It rarely occurs to one the trouble taken to build a flat. The workers who deal with the sun, mud, accidents and incomprehensible supervisors. Foundations, architecture, engineering, project management, utilities planning, material selection, timelines and ultimately the multiple compromises due to market demands. In Singapore, getting a home means, please sir, can we have more loan quantum?
Grand Designs (on Netflix) is an eye opener. Homes could float away, slide down, crumble into dust. How rare and special it is, to be able to go out and buy a home has telephone, light and water, that is near buses and trains, near ready to eat food, with renovators who at a snap give you a template in order to pretend to have taste and deliver this illusion in a few months. Someone has done all the calculations, taken the risks to made sure there are no expensive mistakes. Nobody has to pay half a million or close to a million to discover that the plot is a bog.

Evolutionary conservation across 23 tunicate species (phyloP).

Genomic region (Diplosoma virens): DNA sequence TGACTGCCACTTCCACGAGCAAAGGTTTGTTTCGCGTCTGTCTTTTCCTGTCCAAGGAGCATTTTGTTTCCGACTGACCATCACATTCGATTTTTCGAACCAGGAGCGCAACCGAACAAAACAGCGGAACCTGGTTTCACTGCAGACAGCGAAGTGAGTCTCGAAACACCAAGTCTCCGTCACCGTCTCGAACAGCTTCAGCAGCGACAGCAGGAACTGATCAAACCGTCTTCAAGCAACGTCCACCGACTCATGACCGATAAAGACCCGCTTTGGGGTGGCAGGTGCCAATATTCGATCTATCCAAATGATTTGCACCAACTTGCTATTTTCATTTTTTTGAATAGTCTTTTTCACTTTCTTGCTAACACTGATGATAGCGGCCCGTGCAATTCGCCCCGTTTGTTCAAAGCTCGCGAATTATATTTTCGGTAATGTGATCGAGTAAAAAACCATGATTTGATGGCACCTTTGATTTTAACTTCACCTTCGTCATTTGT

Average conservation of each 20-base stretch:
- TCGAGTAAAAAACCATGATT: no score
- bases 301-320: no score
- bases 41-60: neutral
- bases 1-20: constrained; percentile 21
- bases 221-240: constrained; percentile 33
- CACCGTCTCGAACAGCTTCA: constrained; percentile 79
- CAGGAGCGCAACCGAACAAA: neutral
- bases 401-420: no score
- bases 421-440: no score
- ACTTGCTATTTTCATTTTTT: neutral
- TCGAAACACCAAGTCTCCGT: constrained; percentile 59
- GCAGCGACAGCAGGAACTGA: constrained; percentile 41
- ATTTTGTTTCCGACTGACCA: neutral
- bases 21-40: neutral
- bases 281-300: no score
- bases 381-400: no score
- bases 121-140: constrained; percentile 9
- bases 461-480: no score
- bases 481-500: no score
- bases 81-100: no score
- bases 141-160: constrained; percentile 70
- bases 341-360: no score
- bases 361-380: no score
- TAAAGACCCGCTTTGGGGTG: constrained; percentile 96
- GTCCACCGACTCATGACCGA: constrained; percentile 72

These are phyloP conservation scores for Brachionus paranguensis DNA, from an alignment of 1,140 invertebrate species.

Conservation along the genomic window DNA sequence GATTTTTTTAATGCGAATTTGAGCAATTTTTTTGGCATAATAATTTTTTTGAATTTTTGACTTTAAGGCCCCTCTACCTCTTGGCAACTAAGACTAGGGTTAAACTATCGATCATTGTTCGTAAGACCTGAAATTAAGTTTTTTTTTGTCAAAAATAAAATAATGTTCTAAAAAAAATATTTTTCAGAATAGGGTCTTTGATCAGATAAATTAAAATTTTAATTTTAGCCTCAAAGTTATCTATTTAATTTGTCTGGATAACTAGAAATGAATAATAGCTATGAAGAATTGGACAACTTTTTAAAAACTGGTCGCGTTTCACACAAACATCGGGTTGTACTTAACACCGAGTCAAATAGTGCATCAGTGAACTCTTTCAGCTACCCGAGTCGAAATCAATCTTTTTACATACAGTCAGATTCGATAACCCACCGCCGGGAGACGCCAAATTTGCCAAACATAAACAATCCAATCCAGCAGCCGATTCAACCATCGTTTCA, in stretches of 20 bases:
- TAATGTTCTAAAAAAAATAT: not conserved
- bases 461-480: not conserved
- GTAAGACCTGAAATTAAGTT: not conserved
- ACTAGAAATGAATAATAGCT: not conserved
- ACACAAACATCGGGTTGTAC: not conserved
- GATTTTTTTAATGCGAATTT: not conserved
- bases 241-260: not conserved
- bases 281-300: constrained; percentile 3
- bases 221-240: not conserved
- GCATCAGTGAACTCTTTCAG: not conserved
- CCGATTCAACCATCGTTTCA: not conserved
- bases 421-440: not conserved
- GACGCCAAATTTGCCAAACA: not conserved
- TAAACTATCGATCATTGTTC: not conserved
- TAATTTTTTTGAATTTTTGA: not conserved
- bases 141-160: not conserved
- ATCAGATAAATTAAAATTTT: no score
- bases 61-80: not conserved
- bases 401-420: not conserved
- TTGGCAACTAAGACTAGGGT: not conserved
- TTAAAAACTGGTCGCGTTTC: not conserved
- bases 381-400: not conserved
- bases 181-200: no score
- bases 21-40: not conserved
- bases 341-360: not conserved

Zoom is an equaliser. Everyone works off a small, slightly, tilting ceiling.
Yet other people’s interiors always bother us: bowed shelves acquiescing to just-one-more-wouldn’t-hurt and joyfully unfashionable floors.
Great money and effort turns inward to stamp that wealth, tearing down and building up. On zoom, only the tilting blank ceiling is allowed. Books and letters piling on top of the dusty piano, and the children and their legs strewn over coffee tables are portraits too intimate.